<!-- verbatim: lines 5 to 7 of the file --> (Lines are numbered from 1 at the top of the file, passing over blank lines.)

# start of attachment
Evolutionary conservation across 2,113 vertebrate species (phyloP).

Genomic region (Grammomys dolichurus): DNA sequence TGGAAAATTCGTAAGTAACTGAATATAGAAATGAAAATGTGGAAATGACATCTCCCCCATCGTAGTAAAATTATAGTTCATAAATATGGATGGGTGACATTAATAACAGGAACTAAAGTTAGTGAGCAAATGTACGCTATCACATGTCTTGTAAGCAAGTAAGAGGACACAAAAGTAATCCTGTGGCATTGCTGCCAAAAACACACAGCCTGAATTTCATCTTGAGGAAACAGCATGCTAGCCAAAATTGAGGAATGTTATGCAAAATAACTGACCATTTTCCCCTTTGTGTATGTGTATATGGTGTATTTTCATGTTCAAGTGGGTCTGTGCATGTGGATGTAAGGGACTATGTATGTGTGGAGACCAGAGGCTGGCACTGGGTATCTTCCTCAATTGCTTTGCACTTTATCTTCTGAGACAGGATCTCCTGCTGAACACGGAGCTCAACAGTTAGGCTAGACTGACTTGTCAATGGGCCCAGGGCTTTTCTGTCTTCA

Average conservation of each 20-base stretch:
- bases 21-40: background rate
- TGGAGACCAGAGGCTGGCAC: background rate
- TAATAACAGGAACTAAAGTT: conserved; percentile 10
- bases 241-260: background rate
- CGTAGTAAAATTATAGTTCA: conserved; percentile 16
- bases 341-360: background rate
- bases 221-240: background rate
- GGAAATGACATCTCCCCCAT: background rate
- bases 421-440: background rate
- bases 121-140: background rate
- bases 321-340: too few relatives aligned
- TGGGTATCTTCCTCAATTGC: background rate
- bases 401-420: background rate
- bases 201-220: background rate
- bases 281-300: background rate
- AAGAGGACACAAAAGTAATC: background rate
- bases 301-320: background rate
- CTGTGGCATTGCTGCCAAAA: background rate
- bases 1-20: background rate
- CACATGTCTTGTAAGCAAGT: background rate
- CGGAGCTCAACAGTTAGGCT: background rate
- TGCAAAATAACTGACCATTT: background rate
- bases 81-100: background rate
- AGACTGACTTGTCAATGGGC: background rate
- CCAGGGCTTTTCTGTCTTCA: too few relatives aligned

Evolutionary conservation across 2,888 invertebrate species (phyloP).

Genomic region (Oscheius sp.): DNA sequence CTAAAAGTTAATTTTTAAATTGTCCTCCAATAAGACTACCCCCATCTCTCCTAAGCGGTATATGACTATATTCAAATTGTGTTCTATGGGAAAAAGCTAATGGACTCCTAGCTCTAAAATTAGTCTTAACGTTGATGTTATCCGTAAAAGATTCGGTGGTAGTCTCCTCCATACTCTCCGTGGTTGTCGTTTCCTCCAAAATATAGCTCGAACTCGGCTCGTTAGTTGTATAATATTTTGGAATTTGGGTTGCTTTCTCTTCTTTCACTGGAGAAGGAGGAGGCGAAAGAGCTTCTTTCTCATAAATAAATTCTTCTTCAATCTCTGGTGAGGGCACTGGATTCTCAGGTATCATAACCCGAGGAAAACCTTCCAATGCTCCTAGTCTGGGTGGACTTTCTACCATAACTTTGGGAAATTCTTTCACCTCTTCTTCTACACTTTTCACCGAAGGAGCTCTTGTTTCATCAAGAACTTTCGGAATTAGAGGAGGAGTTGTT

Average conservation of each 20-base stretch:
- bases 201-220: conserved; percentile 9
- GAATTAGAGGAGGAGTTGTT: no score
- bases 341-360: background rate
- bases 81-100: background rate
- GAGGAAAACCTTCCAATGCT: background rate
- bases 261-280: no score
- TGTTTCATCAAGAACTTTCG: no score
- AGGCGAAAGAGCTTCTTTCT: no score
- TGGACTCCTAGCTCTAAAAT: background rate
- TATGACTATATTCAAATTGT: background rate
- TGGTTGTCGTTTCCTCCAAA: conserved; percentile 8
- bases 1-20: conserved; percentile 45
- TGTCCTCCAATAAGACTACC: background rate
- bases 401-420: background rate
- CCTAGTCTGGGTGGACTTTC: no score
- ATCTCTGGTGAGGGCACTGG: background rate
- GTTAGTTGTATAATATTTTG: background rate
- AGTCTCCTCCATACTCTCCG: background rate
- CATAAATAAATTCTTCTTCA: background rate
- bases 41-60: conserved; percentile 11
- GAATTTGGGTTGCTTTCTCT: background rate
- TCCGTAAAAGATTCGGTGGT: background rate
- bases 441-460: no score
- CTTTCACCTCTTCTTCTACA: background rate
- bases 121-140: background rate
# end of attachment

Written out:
- TGGAGACCAGAGGCTGGCAC: background rate
- TAATAACAGGAACTAAAGTT: conserved; percentile 10
- bases 241-260: background rate